1. Governance
January 29, 2015

As the election approaches, cities will remain at the top of the political agenda

By Ben Harrison

With the general election now less than 100 days away, the main political parties are busy finalising their manifestos, and drawing key dividing lines between their policies and those of their rivals.

What does this mean for the growing debate surrounding devolving power to UK cities? Now that the starting gun has fired on the election contest, many believe the focus on cities will diminish. Instead, the parties will seek to respond to the concerns of voters, while also moving to set out their national priorities for the coming parliament.

But such a view ignores three main factors that will characterise how the 2015 election will be contested – and which mean that cities are likely to remain at the top of the political agenda through the campaign and beyond.

First, this will be an election where the big debates on the economy and the public finances will continue to be dominated by spatial arguments.

It’s true that, when framed in terms of an abstract constitutional issue, devolution, cities policy and local government structures are unlikely to be raised on the doorstep between now and polling day.

But there is no doubt that concern over where growth in the economy is really happening; which places are facing the biggest cuts to their budgets; and whether the current distribution of pain and gain is unfair, or simply inevitable, will define the election campaign.

The importance of these questions to the overarching narrative promoted by each of the mainstream parties is already clear to see. For the Conservative party, that means persuading people that the economic recovery since 2010 has been driven by places and people all over the country – particularly outside of their traditional bastions in the south. For Labour, meanwhile, it means making the case that the coalition has overseen and engineered a recovery for the few, not the many.

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This argument is so fundamental to the way in which the major parties are framing the 2015 election that it will only intensify as we approach polling day. And it is likely to resonate particularly within urban constituencies – particularly those within fast growing cities like Brighton and London, where high house prices and congestion are most likely to be felt; as well as those cities like Sunderland, Liverpool and Hull, which are home to the highest incidents of poverty, benefit dependency and unemployment.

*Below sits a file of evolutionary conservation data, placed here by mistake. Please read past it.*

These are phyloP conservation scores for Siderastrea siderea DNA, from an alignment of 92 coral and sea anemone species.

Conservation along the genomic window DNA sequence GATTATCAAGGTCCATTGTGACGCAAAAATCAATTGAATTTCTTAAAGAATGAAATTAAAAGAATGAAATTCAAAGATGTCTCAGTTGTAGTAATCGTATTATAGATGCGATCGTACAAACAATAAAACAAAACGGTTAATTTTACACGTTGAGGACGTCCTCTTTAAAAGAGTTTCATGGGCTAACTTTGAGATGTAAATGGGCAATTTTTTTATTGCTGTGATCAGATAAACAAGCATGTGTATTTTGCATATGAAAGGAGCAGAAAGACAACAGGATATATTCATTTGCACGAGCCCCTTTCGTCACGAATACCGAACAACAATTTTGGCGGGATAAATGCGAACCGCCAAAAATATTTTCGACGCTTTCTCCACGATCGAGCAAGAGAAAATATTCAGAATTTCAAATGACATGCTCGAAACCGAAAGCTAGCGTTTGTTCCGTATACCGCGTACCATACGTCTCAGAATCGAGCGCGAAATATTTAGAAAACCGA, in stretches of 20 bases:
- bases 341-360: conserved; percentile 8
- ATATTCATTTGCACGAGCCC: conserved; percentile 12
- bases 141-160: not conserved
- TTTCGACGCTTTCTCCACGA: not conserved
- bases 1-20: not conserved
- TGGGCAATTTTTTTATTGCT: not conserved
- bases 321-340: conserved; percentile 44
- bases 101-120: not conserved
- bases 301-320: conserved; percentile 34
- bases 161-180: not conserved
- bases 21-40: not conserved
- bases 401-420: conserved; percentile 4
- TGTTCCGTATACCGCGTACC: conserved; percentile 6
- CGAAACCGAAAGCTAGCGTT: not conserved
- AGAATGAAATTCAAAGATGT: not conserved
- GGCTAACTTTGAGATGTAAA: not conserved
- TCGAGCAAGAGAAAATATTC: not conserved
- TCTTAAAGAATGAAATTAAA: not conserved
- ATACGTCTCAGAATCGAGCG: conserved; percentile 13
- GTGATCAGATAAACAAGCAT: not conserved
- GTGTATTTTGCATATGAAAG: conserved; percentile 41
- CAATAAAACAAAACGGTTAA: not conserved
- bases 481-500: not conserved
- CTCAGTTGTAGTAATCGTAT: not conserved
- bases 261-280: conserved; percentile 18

Second, urban constituencies carry huge political significance for all three major parties in 2015.

As the map below shows, two-thirds of the top 50 target seats they have identified are located in urban areas across the country. Cast the net a little wider, and of the 194 seats with the lowest majorities heading in to polling day, three-fifths are in urban areas, and virtually all are within the “travel-to-work areas” of the UK’s 64 largest cities.

Click to expand.

While voters within these urban marginals won’t necessarily flock to the party offering the most comprehensive devolution package, it does mean that politicians hoping to win a majority in 2015 must respond to the pressures facing residents of places like Bolton West, Dudley North and Norwich South. And that means having compelling policies on jobs, wages, skills, housing and infrastructure. Polling we conducted with ComRes in 2014 revealed that all these are policy areas that many constituents believe should be delivered locally.

Third, all of the parties know that they need to resist making major new spending commitments during the campaign, so as to bolster their credibility when it comes to managing the public finances.

This means that politicians need to find alternative ways of signalling their intention to boost growth across the country, and in particular, to win support within key marginal seats. Promising more powers for local government to support job creation and higher wages is an attractive option: it allows each of the mainstream parties to campaign on the economy and take a populist position towards putting more control in the hands of local communities, without a need to deliver on expensive new programmes and projects should they form the next government.

Of course, there remains a risk that the parties will judge that there is simply not sufficient difference between their offers on urban policy to make it worthwhile to promote their own plans, or attack those of their rivals. But that does not mean cities won’t remain at the top of the agenda throughout 2015 and beyond.

The need to create jobs and boost tax revenues is overwhelming, but the ability of government to increase spending to support such activity is very limited. Given that, improving the performance of urban economies across the country, and empowering local government to do more with less on public service delivery, will be vital to whoever triumphs next May.

Ben Harrison is director of partnerships at the Centre for Cities.

This is an edited version of an article originally posted on the think tank’s blog

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